Hearing very different perspectives from my own has proven very useful to me for keeping discussions well-rounded. And every so often, you see a research piece which tells a very different story from what you’ve been hearing from other quarters.
In this recent article from the Pacific Standard, the technology they speak of is not necessarily CAD/CAM but rather consumer gadgets. The article link is below, and my thoughts about what the writer has said are after the break:
Quite simply, the article is asking whether the next generation of consumers now spend most if not all of the money they used to spend on jewellery purchases on gadgets instead. From the tone of most of it, it can easily seem as if the American jewellery industry is in even worse shape than I had originally thought. But reading deeper into this there is some interesting and useful considerations as to what jewellers should think about when adapting their businesses with the times.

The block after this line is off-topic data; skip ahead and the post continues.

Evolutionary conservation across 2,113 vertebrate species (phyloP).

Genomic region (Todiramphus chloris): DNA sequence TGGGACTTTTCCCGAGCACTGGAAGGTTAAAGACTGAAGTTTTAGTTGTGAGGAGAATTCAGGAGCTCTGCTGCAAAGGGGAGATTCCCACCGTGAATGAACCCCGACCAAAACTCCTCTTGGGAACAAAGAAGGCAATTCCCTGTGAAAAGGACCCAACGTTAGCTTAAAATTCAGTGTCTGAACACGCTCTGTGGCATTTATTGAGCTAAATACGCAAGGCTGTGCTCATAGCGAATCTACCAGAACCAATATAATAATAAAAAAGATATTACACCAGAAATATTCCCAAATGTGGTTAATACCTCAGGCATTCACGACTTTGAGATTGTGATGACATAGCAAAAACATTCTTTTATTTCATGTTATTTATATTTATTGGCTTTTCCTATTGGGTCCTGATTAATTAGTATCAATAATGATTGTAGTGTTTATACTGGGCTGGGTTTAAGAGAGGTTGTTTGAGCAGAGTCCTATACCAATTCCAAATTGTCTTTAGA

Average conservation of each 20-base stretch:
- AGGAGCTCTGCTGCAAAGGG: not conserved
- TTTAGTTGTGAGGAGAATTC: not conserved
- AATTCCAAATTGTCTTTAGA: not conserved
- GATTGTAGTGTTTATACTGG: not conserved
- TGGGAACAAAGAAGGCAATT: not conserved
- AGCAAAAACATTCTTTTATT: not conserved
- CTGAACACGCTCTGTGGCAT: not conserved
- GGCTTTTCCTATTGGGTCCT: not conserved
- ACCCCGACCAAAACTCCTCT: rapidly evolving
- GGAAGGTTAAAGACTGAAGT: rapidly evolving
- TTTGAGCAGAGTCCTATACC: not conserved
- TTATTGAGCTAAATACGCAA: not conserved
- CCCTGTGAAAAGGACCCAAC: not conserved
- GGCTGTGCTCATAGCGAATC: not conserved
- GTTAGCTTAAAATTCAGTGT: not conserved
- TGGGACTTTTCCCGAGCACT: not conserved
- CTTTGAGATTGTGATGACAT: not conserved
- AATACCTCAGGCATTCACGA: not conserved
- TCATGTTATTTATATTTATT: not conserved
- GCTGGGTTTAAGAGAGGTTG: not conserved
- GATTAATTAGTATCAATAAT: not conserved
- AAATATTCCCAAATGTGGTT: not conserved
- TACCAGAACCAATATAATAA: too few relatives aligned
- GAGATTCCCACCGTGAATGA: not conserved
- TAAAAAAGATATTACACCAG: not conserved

From my own standpoint, it seems the writer is indirectly making a case that using new technology to help take advantage of new ways of reaching consumers and delivering goods is more important than it has ever been. This assertion is reinforced by a pair of articles published not long ago in InStore magazine, the first answering worries about the demise of the high street store, the second about staying relevant as an independent jeweller. In short, many jewellery purchases are now made while consumers enjoy other luxuries, or through entirely new mediums that weren’t available a decade ago (such as purchasing semi-bespoke or on demand manufacturing through 3D model communities). By finding ways to be flexible and work within the changes to this market, jewellers will continue to survive and thrive.